Summer: Didn’t they do that recently at Daytona, too? I want to say it was 2007, the year McMurray won the July race. Not that 2007 is particularly recent, but still.
Phil: They did it at Talladega in 2010.
Mike N.: I remember that one, Phil. I am trying to remember the Daytona race. I don’t have a problem with them on the same day, but running them, intentionally, against each other is not wise.
Summer: And that still gives Cup drivers the option to run both, which I think is another reason to consider something more similar to what happened on Sunday. Having them in different locations on the same day shouldn’t be a problem.
Mike N.: I agree, Summer. I would love to see more races where Nationwide and Truck are paired together at a venue while Cup is at a different location. I don’t think the promoters like that idea, but I do.
Summer: I do, too, but fans would have to fulfill this vow that they supposedly don’t tune in now but would if the Cup drivers weren’t in it. It’d be a hell of a compromise.
Mike N.: Oh, I know Summer; and I promise you that the numbers would bear out that they don’t, in fact do that.
Summer: I agree with you, but we’ll get smeared in the comments for saying so.
Mike N.: Proof is in the pudding. The Nationwide race was standalone on Sunday and there were quite a few open seats.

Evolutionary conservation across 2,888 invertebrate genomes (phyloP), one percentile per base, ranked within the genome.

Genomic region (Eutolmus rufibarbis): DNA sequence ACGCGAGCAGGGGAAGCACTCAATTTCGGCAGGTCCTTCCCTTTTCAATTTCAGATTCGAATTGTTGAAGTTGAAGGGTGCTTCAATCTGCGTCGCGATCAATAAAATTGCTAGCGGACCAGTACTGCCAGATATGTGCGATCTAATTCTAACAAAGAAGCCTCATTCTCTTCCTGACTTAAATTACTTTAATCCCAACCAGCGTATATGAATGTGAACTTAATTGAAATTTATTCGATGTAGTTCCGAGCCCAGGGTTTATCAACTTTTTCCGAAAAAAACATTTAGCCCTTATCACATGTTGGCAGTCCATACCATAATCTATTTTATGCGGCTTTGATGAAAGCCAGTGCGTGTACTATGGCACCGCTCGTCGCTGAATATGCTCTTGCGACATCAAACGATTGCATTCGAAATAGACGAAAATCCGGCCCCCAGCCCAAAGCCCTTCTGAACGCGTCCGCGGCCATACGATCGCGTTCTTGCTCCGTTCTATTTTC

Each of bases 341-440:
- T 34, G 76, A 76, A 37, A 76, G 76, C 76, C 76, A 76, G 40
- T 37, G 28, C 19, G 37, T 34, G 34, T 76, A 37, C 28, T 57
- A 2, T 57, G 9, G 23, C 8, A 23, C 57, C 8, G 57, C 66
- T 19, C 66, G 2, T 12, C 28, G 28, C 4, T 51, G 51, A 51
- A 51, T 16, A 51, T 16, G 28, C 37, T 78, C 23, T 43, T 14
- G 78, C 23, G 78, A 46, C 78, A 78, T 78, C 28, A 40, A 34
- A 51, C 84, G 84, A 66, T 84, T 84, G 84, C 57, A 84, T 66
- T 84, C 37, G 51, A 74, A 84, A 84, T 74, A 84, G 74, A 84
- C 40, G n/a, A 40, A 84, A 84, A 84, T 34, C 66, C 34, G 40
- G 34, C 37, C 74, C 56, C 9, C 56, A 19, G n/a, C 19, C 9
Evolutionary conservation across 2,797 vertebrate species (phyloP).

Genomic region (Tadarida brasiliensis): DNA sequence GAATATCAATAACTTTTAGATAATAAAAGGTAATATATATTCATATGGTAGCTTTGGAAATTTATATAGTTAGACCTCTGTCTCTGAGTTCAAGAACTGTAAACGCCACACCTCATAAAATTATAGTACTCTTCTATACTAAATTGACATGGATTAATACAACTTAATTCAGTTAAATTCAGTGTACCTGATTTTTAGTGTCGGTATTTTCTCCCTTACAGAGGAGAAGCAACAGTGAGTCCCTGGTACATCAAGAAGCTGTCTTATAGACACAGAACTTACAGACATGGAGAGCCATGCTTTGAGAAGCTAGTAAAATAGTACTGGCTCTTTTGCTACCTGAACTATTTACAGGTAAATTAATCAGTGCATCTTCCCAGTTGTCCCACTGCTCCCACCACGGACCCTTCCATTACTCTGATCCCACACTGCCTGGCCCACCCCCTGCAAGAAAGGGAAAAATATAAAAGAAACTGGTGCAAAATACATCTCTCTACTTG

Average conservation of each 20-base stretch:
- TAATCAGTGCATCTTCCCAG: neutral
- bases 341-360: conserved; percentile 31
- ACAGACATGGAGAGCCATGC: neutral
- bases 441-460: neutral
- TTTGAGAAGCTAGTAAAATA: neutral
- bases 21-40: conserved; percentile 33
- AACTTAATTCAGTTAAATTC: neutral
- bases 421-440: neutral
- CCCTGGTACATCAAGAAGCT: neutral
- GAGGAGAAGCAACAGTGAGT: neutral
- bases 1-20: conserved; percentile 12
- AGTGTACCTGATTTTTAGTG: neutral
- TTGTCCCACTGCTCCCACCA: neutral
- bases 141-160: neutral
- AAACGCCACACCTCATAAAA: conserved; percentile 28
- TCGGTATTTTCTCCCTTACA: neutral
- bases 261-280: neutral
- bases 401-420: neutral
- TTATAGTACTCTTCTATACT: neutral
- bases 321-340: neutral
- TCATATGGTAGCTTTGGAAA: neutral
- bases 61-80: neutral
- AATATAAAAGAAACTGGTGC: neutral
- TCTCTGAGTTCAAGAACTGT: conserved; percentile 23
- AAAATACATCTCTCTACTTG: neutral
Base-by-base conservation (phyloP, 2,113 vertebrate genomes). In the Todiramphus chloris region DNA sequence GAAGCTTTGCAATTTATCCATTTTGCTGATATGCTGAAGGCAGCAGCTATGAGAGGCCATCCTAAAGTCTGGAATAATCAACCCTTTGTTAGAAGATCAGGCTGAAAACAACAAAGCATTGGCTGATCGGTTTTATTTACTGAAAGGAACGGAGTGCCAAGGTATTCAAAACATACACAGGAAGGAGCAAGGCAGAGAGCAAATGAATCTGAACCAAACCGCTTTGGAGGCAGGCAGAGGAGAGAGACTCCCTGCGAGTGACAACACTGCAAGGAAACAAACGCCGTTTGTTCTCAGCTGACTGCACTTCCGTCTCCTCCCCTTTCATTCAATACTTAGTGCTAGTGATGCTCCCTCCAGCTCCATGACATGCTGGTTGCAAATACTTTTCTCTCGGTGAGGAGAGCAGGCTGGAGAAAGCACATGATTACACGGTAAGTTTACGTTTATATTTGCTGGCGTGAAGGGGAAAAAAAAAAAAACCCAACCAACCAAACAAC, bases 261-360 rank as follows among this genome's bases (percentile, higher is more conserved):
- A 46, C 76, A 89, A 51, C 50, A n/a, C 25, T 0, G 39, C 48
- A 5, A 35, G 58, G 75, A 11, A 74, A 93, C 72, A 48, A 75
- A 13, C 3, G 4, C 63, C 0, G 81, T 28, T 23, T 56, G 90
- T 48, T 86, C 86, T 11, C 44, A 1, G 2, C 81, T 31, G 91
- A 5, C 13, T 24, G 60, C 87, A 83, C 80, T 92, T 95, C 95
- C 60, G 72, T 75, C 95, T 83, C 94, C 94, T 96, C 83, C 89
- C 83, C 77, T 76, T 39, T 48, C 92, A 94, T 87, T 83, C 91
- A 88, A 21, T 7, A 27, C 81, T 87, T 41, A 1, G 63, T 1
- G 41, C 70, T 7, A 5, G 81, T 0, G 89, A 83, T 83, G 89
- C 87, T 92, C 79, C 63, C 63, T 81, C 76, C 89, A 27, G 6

Phil: Mike, it was delayed due to rain and didn’t have the best forecast. Of course Iowa would have empty seats.
Summer: I would have been interested to see the stands on Saturday if the race had, say, been stopped before halfway. Because Iowa is usually a pretty big crowd regardless of who is or isn’t there.
A.J. Allmendinger is going to replace Bobby Labonte in the No. 47 car for a few races on a “consulting” basis. Meanwhile, the Sprint Cup Series champion was forced to find another ride and drive the No. 51 while Allmendinger fills in. What are your thoughts on the move? Is it disrespectful to Labonte or is the team just doing what it needs to do?
Summer: I don’t think it’s disrespectful since this is a performance-based industry. That doesn’t mean it’s a smart move.
Phil: Well, we know that Labonte wasn’t very happy about this move.
Summer: Didn’t Red Bull do this to Allmendinger for the same reason? With Mike Skinner?
Phil: Yes, but that team was struggling a lot more than Labonte is now. Allmendinger got benched back then because he couldn’t make races.
Summer: It didn’t seem to make a big difference then, anyway.